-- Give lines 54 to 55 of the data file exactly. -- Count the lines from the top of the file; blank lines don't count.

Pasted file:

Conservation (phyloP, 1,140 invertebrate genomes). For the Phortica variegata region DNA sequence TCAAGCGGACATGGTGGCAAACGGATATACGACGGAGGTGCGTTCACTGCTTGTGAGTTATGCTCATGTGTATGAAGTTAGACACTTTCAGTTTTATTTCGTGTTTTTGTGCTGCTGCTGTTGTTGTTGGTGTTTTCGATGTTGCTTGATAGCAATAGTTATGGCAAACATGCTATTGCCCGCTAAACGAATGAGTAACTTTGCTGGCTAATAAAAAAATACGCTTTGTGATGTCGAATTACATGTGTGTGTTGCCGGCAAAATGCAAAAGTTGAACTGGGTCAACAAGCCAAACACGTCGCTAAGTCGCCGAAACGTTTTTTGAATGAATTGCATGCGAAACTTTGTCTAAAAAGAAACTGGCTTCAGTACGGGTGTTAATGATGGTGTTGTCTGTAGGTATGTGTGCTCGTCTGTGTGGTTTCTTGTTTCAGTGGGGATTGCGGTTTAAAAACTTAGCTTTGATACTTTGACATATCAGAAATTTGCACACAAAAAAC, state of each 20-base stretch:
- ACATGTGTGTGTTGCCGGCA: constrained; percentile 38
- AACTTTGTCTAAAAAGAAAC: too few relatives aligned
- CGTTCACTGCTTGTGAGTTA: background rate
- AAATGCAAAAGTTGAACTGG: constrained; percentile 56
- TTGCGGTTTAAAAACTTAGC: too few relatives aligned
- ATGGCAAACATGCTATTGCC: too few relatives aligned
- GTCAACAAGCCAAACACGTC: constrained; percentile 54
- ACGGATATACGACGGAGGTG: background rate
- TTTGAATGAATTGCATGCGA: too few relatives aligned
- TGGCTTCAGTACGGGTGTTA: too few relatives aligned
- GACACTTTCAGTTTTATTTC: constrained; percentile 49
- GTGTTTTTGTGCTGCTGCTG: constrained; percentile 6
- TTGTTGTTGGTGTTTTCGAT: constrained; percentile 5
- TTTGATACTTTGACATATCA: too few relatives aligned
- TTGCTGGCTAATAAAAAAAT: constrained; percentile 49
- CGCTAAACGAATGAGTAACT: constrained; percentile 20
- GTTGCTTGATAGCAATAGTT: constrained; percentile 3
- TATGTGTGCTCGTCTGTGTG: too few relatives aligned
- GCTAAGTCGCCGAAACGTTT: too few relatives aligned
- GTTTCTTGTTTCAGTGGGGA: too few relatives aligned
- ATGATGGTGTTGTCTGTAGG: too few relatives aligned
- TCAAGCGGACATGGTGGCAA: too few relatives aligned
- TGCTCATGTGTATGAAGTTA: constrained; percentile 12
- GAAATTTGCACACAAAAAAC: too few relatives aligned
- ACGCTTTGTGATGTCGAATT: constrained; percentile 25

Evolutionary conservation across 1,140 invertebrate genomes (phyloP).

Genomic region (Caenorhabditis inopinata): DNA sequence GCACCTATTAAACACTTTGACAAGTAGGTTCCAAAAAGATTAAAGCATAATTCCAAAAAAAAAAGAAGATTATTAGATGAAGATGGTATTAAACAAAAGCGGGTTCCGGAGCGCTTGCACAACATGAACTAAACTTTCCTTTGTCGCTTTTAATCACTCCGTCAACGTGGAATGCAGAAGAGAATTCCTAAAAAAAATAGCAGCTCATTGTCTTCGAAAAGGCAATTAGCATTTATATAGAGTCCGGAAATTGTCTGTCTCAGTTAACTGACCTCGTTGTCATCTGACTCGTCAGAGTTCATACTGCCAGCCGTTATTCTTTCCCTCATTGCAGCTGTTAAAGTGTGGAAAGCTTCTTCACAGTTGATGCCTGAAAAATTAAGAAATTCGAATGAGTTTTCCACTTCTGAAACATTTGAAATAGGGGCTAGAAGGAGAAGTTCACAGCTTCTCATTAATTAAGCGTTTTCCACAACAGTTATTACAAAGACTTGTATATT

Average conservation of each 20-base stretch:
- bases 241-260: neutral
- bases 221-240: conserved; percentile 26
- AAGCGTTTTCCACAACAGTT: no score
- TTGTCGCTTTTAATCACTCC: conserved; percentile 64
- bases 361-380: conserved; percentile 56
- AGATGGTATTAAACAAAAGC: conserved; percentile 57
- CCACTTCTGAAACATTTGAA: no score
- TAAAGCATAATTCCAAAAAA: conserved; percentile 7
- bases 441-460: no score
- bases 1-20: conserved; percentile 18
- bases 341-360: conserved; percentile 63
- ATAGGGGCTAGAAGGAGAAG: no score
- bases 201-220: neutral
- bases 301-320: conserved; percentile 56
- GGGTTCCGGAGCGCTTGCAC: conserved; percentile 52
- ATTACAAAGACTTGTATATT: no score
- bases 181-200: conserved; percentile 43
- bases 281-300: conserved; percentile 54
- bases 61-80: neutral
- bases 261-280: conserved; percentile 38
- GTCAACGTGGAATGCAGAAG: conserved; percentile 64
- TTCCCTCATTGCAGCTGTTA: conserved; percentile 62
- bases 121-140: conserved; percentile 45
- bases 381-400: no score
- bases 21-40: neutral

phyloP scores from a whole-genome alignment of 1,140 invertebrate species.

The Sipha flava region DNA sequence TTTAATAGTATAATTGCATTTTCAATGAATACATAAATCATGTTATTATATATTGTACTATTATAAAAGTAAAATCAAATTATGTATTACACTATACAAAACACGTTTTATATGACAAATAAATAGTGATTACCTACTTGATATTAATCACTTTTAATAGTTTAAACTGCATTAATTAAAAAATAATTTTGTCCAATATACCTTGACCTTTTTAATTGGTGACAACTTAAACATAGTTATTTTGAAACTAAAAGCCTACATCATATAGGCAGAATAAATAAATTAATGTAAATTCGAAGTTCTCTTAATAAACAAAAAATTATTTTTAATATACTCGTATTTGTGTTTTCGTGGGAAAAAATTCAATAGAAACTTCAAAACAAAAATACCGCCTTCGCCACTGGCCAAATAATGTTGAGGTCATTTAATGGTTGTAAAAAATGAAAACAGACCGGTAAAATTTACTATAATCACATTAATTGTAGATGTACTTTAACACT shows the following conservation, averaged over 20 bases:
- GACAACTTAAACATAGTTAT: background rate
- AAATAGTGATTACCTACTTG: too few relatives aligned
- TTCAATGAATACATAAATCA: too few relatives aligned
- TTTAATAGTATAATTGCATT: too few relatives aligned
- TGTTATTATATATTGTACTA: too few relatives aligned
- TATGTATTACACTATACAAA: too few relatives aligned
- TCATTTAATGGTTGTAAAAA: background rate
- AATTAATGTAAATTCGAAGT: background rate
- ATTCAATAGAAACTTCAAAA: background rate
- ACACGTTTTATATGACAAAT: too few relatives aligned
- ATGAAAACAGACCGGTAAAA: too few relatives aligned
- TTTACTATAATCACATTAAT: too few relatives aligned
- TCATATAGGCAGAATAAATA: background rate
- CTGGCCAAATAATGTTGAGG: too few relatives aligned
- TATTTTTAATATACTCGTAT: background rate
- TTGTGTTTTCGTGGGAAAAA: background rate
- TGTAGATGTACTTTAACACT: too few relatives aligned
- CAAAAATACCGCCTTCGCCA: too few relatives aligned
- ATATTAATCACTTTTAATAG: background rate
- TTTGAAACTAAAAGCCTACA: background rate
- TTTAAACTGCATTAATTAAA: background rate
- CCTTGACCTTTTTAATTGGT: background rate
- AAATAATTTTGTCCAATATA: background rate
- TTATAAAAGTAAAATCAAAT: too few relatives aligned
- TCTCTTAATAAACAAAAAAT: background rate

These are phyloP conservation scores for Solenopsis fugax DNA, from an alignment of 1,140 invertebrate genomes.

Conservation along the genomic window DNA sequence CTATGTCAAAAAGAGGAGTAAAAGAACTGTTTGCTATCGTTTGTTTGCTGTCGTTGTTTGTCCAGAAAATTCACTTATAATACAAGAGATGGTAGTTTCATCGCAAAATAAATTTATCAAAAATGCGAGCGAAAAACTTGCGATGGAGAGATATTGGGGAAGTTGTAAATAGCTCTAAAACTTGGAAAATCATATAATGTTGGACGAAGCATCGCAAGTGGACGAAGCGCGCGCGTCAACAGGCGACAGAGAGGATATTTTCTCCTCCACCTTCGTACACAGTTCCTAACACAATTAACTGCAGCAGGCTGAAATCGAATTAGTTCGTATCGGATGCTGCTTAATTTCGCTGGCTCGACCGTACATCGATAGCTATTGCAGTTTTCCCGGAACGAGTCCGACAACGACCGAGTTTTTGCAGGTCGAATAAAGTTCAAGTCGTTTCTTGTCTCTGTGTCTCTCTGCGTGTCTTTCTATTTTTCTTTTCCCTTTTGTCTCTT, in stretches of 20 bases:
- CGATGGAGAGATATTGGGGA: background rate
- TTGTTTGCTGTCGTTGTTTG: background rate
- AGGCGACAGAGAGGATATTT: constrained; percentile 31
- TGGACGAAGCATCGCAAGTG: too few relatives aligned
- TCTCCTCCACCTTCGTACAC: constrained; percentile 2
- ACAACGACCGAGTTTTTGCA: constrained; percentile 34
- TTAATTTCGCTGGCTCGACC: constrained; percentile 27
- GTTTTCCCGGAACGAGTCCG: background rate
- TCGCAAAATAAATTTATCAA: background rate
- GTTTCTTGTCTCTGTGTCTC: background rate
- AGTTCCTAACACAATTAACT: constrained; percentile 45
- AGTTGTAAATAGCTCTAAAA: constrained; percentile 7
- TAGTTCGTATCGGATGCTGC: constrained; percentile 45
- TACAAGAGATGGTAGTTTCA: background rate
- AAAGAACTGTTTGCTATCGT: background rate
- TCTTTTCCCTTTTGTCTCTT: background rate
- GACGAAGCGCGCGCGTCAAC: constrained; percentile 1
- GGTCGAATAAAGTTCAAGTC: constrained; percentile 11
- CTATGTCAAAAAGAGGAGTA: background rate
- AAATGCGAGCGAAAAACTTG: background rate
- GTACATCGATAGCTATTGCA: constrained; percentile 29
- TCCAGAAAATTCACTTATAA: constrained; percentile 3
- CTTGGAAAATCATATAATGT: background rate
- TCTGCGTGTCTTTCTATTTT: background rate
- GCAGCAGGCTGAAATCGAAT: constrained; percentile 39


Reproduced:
- bases 21-40: neutral

phyloP scores from a whole-genome alignment of 1,140 invertebrate species.